On the other end of the spectrum we have something like the TED talk below;
Now, I’ve made a few attempts to line out what I think on the subject in the talk. Tiptoeing through Gender Issues. Partnership by Any Other Name. Homophobia In Denial. Before you come to any snap judgements about what I’m about to say, I’d suggest that you take an explanatory pause and go look at what I’ve said before, so that what I’m about to say doesn’t strike you as callous or unfeeling.
When I look at that couple I do not see the complex characters they want us all to accept them as. What I see is a perfectly average couple who clearly love each other. If I’m passing them on the street, serving them food, or any of the dozens of jobs of the people they will encounter every day, none of those people will have the time or the desire to understand and accept these two as what they see themselves as. There comes a point where you have to rely on your gender presentation (clothing, hair style, scents, makeup, whatever) to communicate all the myriad things you think are important as a first impression. You cannot go back and make a second first impression, and an angry explanation about why your presentation should have been understood will be accepted just as well as the FOX news junkie who goes around insisting that Santa is white.
This TED talk is an example of the dreaded internet oversharing. The needy posts on various social platforms that start with “Let’s see who reads this” or “if you really are my friend”. The entire TED talk is an explanatory pause; and frankly, I’ve contested a few of the belabored points in the talk. Contested them because, in the end, no one really should care that much about you unless they are having sex with you. You aren’t having sex with the entire internet and if you are you probably need therapy of a different kind.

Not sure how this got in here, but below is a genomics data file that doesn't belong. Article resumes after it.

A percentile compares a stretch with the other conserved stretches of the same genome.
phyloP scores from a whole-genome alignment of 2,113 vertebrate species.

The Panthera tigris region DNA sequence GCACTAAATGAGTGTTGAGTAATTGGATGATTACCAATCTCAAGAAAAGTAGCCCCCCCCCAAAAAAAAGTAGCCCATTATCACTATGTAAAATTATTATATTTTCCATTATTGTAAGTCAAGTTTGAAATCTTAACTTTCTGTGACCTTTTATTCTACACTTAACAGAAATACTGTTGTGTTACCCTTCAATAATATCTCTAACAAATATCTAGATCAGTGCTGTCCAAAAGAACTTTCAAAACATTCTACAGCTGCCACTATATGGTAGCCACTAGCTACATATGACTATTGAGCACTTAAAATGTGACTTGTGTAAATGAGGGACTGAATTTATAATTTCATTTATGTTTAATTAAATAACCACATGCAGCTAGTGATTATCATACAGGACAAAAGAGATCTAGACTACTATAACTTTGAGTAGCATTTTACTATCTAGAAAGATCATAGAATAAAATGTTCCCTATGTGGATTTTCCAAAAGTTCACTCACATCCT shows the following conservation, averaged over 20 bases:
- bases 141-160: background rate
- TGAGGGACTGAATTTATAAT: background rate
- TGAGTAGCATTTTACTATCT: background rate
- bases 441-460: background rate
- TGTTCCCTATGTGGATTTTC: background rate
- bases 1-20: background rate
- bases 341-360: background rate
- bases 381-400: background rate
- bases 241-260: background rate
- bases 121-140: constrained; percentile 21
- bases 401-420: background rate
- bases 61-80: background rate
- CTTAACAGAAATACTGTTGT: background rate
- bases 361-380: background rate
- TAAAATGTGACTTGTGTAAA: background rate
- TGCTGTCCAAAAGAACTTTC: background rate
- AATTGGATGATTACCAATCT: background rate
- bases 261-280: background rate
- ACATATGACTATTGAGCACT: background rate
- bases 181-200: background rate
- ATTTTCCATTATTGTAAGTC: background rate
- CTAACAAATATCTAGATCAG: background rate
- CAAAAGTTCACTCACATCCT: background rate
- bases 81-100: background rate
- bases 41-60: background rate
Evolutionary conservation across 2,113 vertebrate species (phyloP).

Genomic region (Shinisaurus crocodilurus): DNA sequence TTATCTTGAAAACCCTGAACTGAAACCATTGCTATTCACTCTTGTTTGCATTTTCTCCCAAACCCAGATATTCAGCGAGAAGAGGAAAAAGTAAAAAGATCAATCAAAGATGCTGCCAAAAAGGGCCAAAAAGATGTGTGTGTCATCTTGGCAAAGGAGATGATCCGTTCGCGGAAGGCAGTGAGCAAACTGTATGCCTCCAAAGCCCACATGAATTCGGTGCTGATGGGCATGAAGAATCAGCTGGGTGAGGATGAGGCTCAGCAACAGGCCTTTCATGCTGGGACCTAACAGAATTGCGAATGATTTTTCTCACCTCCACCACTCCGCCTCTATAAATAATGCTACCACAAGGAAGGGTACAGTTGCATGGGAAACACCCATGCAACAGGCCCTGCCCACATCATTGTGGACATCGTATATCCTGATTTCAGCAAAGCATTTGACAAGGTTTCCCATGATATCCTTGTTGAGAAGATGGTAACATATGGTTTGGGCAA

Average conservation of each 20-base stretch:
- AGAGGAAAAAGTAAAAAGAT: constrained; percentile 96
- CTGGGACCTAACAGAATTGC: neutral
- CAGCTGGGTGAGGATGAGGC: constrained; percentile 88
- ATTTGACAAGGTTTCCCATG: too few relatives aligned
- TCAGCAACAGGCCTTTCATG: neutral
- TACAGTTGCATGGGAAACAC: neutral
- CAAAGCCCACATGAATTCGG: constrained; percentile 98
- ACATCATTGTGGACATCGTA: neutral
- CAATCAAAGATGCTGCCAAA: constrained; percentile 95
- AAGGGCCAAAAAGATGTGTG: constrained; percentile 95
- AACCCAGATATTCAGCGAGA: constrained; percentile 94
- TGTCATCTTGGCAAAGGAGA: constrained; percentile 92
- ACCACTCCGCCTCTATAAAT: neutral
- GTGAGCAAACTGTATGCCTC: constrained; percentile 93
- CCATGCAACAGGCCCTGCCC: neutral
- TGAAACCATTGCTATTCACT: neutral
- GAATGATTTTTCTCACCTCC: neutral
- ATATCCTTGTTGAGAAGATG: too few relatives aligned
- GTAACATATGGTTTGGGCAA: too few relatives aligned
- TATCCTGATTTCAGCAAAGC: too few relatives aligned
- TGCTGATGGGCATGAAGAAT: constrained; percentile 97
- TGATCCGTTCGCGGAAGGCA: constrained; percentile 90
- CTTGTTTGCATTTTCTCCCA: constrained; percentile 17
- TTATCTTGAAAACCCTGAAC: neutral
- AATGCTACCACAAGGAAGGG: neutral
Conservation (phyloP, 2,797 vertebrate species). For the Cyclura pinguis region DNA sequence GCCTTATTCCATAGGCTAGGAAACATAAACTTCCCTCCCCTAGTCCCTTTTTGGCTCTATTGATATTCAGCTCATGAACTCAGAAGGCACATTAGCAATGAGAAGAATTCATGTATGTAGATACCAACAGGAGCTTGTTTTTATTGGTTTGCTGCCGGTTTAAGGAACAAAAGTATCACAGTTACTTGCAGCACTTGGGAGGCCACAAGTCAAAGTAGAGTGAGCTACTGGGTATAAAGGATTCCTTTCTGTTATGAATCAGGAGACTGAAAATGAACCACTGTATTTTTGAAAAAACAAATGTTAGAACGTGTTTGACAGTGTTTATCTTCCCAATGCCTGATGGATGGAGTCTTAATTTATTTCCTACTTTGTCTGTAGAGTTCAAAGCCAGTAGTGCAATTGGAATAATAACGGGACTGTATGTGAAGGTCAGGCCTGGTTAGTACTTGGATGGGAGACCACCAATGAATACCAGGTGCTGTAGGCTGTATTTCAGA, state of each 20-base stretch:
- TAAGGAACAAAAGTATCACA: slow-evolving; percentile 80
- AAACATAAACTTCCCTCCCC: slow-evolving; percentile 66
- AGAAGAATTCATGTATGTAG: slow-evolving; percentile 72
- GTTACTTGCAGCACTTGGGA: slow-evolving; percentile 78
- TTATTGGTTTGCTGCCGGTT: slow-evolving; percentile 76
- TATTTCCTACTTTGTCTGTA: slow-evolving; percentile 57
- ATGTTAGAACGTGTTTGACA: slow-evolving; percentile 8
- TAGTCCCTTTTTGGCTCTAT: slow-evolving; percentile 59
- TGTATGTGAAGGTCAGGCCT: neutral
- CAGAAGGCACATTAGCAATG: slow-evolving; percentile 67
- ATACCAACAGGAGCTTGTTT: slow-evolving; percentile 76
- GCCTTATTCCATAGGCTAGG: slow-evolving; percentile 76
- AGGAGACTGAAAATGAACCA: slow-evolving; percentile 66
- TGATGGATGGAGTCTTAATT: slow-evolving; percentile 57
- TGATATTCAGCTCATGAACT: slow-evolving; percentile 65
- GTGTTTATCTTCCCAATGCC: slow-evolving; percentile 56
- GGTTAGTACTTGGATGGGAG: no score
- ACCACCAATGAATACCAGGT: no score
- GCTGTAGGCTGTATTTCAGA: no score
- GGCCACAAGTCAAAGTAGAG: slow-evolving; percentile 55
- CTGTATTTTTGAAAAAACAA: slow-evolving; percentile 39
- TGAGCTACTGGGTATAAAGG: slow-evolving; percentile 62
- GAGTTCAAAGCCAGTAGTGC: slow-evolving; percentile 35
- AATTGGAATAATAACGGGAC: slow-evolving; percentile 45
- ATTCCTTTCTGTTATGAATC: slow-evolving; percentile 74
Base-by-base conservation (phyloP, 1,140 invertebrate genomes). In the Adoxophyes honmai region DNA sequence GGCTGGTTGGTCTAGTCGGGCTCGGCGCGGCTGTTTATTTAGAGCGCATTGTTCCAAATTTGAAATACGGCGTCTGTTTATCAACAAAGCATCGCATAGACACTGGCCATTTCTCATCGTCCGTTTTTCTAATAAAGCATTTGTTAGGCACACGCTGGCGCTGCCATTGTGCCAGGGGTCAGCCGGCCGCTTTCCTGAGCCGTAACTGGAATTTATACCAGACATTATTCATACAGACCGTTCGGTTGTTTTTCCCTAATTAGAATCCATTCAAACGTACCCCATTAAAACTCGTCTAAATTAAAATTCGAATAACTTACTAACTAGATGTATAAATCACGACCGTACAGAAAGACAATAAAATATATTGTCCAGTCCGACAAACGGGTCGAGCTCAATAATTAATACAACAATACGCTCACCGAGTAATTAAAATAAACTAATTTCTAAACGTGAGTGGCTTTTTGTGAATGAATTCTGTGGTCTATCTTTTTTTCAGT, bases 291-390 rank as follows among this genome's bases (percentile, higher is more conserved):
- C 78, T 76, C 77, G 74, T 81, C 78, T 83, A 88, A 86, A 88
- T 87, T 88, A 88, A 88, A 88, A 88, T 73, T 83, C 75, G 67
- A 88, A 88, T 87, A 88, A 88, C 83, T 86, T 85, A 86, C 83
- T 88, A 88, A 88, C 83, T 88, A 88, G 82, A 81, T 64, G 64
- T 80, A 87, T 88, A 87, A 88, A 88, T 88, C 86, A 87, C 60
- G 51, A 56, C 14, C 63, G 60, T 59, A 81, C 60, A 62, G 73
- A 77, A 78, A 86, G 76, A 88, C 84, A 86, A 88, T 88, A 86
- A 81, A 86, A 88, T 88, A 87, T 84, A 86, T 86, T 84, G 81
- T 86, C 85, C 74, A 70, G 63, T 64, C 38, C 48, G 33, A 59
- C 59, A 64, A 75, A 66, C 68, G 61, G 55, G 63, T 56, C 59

A Queer Version of Love and Marriage goes over the line from explanatory pause into the realm of browbeating. If you are in an educational setting like a podcast or a TED talk, then you are going to get things explained to you that you probably already know. That is what the 30 second jump button is for (if your podcast app doesn’t have that, go get this one) if you don’t have the patience to hear something explained for the 97th time, skip ahead 30 seconds. But if you are getting a gallon of milk at three in the morning, don’t expect the cashier to know your preferred gender pronoun. Just pay the person behind the counter and say “thank you” and walk out. He’s got mopping to get back to and he really doesn’t care about your frustrations.
When I’m listening to a podcast about Code Switching I expect to have musical references, as well as many other references, explained to me. That is why it is called Code Switch. Because we are trying to Switch the Code; Race and Identity Remixed. Understand the other side. Broaden our understanding of the human animal. Can’t do that if we don’t understand the references. Hope I’m being crystal clear here.